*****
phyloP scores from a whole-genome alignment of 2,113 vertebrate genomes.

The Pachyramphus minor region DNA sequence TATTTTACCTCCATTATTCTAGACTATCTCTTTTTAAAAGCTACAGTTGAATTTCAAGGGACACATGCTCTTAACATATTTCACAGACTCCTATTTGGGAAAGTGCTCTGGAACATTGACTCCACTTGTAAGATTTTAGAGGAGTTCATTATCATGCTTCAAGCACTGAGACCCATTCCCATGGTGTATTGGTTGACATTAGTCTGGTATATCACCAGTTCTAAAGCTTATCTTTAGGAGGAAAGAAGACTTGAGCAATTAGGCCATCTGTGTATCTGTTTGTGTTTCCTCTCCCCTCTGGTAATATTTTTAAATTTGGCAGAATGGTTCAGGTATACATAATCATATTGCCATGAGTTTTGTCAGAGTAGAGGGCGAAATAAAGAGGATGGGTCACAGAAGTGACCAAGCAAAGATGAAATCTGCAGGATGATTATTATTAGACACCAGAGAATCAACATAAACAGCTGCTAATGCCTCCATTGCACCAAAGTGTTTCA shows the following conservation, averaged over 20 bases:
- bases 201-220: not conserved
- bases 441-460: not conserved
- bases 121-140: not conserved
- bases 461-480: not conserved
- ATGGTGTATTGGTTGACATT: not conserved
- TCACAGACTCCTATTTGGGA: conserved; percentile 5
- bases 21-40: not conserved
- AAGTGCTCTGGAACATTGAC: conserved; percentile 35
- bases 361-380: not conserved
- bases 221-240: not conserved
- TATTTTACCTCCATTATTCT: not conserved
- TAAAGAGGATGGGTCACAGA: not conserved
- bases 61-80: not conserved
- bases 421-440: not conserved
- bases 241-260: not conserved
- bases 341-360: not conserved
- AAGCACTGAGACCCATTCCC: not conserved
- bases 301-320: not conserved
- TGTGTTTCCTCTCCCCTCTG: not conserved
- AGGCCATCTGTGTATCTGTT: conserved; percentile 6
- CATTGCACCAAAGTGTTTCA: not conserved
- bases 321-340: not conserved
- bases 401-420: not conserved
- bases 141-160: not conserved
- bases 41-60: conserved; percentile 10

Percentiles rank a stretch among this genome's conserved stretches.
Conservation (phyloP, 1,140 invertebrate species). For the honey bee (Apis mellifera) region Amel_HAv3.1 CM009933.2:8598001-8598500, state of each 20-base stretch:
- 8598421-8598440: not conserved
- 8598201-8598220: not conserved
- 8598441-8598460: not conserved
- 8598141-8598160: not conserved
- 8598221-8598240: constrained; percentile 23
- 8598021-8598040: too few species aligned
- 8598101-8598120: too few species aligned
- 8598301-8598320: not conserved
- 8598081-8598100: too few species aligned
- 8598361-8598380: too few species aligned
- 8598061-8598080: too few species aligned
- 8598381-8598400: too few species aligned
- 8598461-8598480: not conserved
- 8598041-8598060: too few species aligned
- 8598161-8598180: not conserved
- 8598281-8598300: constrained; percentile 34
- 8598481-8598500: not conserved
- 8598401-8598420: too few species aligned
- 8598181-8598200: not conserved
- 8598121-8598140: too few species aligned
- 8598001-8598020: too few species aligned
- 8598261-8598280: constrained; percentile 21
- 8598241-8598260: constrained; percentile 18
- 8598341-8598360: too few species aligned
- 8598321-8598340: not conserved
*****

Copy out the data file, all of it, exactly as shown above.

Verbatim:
phyloP scores from a whole-genome alignment of 2,113 vertebrate genomes.

The Pachyramphus minor region DNA sequence TATTTTACCTCCATTATTCTAGACTATCTCTTTTTAAAAGCTACAGTTGAATTTCAAGGGACACATGCTCTTAACATATTTCACAGACTCCTATTTGGGAAAGTGCTCTGGAACATTGACTCCACTTGTAAGATTTTAGAGGAGTTCATTATCATGCTTCAAGCACTGAGACCCATTCCCATGGTGTATTGGTTGACATTAGTCTGGTATATCACCAGTTCTAAAGCTTATCTTTAGGAGGAAAGAAGACTTGAGCAATTAGGCCATCTGTGTATCTGTTTGTGTTTCCTCTCCCCTCTGGTAATATTTTTAAATTTGGCAGAATGGTTCAGGTATACATAATCATATTGCCATGAGTTTTGTCAGAGTAGAGGGCGAAATAAAGAGGATGGGTCACAGAAGTGACCAAGCAAAGATGAAATCTGCAGGATGATTATTATTAGACACCAGAGAATCAACATAAACAGCTGCTAATGCCTCCATTGCACCAAAGTGTTTCA shows the following conservation, averaged over 20 bases:
- bases 201-220: not conserved
- bases 441-460: not conserved
- bases 121-140: not conserved
- bases 461-480: not conserved
- ATGGTGTATTGGTTGACATT: not conserved
- TCACAGACTCCTATTTGGGA: conserved; percentile 5
- bases 21-40: not conserved
- AAGTGCTCTGGAACATTGAC: conserved; percentile 35
- bases 361-380: not conserved
- bases 221-240: not conserved
- TATTTTACCTCCATTATTCT: not conserved
- TAAAGAGGATGGGTCACAGA: not conserved
- bases 61-80: not conserved
- bases 421-440: not conserved
- bases 241-260: not conserved
- bases 341-360: not conserved
- AAGCACTGAGACCCATTCCC: not conserved
- bases 301-320: not conserved
- TGTGTTTCCTCTCCCCTCTG: not conserved
- AGGCCATCTGTGTATCTGTT: conserved; percentile 6
- CATTGCACCAAAGTGTTTCA: not conserved
- bases 321-340: not conserved
- bases 401-420: not conserved
- bases 141-160: not conserved
- bases 41-60: conserved; percentile 10

Percentiles rank a stretch among this genome's conserved stretches.
Conservation (phyloP, 1,140 invertebrate species). For the honey bee (Apis mellifera) region Amel_HAv3.1 CM009933.2:8598001-8598500, state of each 20-base stretch:
- 8598421-8598440: not conserved
- 8598201-8598220: not conserved
- 8598441-8598460: not conserved
- 8598141-8598160: not conserved
- 8598221-8598240: constrained; percentile 23
- 8598021-8598040: too few species aligned
- 8598101-8598120: too few species aligned
- 8598301-8598320: not conserved
- 8598081-8598100: too few species aligned
- 8598361-8598380: too few species aligned
- 8598061-8598080: too few species aligned
- 8598381-8598400: too few species aligned
- 8598461-8598480: not conserved
- 8598041-8598060: too few species aligned
- 8598161-8598180: not conserved
- 8598281-8598300: constrained; percentile 34
- 8598481-8598500: not conserved
- 8598401-8598420: too few species aligned
- 8598181-8598200: not conserved
- 8598121-8598140: too few species aligned
- 8598001-8598020: too few species aligned
- 8598261-8598280: constrained; percentile 21
- 8598241-8598260: constrained; percentile 18
- 8598341-8598360: too few species aligned
- 8598321-8598340: not conserved